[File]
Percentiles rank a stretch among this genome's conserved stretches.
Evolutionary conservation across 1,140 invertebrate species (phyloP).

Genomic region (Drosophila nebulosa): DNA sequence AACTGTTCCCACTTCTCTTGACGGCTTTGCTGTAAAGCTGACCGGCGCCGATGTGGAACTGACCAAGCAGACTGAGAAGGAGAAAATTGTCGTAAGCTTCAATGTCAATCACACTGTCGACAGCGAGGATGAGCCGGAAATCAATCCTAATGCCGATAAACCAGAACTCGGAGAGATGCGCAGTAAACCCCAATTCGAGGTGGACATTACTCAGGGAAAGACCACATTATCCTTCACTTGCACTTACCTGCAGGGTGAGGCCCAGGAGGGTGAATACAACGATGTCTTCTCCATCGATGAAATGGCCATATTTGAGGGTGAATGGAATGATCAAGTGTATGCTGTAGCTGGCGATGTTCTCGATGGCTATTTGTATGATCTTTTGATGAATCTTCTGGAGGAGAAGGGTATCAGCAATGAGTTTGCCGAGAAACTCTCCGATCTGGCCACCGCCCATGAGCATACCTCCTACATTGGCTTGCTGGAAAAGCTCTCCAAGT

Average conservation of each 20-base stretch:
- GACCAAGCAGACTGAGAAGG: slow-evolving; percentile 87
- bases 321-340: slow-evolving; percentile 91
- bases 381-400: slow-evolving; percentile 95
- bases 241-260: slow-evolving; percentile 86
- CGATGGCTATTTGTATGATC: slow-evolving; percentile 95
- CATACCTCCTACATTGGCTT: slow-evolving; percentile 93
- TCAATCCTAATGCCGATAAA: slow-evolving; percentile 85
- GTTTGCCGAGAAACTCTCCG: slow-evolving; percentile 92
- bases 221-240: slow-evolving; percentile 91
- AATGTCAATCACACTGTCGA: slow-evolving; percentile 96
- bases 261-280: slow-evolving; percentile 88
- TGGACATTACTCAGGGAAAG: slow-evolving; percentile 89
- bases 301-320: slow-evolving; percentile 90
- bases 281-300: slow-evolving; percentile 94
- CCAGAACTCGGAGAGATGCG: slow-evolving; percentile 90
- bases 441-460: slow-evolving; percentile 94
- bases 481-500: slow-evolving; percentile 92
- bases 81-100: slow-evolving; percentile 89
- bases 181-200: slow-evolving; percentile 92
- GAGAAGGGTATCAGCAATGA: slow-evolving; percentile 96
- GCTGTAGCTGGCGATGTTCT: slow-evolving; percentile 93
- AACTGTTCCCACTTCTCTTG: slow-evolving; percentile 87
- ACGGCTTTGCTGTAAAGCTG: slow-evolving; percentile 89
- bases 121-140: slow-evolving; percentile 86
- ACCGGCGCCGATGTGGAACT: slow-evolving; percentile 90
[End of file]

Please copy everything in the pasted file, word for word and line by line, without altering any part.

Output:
Percentiles rank a stretch among this genome's conserved stretches.
Evolutionary conservation across 1,140 invertebrate species (phyloP).

Genomic region (Drosophila nebulosa): DNA sequence AACTGTTCCCACTTCTCTTGACGGCTTTGCTGTAAAGCTGACCGGCGCCGATGTGGAACTGACCAAGCAGACTGAGAAGGAGAAAATTGTCGTAAGCTTCAATGTCAATCACACTGTCGACAGCGAGGATGAGCCGGAAATCAATCCTAATGCCGATAAACCAGAACTCGGAGAGATGCGCAGTAAACCCCAATTCGAGGTGGACATTACTCAGGGAAAGACCACATTATCCTTCACTTGCACTTACCTGCAGGGTGAGGCCCAGGAGGGTGAATACAACGATGTCTTCTCCATCGATGAAATGGCCATATTTGAGGGTGAATGGAATGATCAAGTGTATGCTGTAGCTGGCGATGTTCTCGATGGCTATTTGTATGATCTTTTGATGAATCTTCTGGAGGAGAAGGGTATCAGCAATGAGTTTGCCGAGAAACTCTCCGATCTGGCCACCGCCCATGAGCATACCTCCTACATTGGCTTGCTGGAAAAGCTCTCCAAGT

Average conservation of each 20-base stretch:
- GACCAAGCAGACTGAGAAGG: slow-evolving; percentile 87
- bases 321-340: slow-evolving; percentile 91
- bases 381-400: slow-evolving; percentile 95
- bases 241-260: slow-evolving; percentile 86
- CGATGGCTATTTGTATGATC: slow-evolving; percentile 95
- CATACCTCCTACATTGGCTT: slow-evolving; percentile 93
- TCAATCCTAATGCCGATAAA: slow-evolving; percentile 85
- GTTTGCCGAGAAACTCTCCG: slow-evolving; percentile 92
- bases 221-240: slow-evolving; percentile 91
- AATGTCAATCACACTGTCGA: slow-evolving; percentile 96
- bases 261-280: slow-evolving; percentile 88
- TGGACATTACTCAGGGAAAG: slow-evolving; percentile 89
- bases 301-320: slow-evolving; percentile 90
- bases 281-300: slow-evolving; percentile 94
- CCAGAACTCGGAGAGATGCG: slow-evolving; percentile 90
- bases 441-460: slow-evolving; percentile 94
- bases 481-500: slow-evolving; percentile 92
- bases 81-100: slow-evolving; percentile 89
- bases 181-200: slow-evolving; percentile 92
- GAGAAGGGTATCAGCAATGA: slow-evolving; percentile 96
- GCTGTAGCTGGCGATGTTCT: slow-evolving; percentile 93
- AACTGTTCCCACTTCTCTTG: slow-evolving; percentile 87
- ACGGCTTTGCTGTAAAGCTG: slow-evolving; percentile 89
- bases 121-140: slow-evolving; percentile 86
- ACCGGCGCCGATGTGGAACT: slow-evolving; percentile 90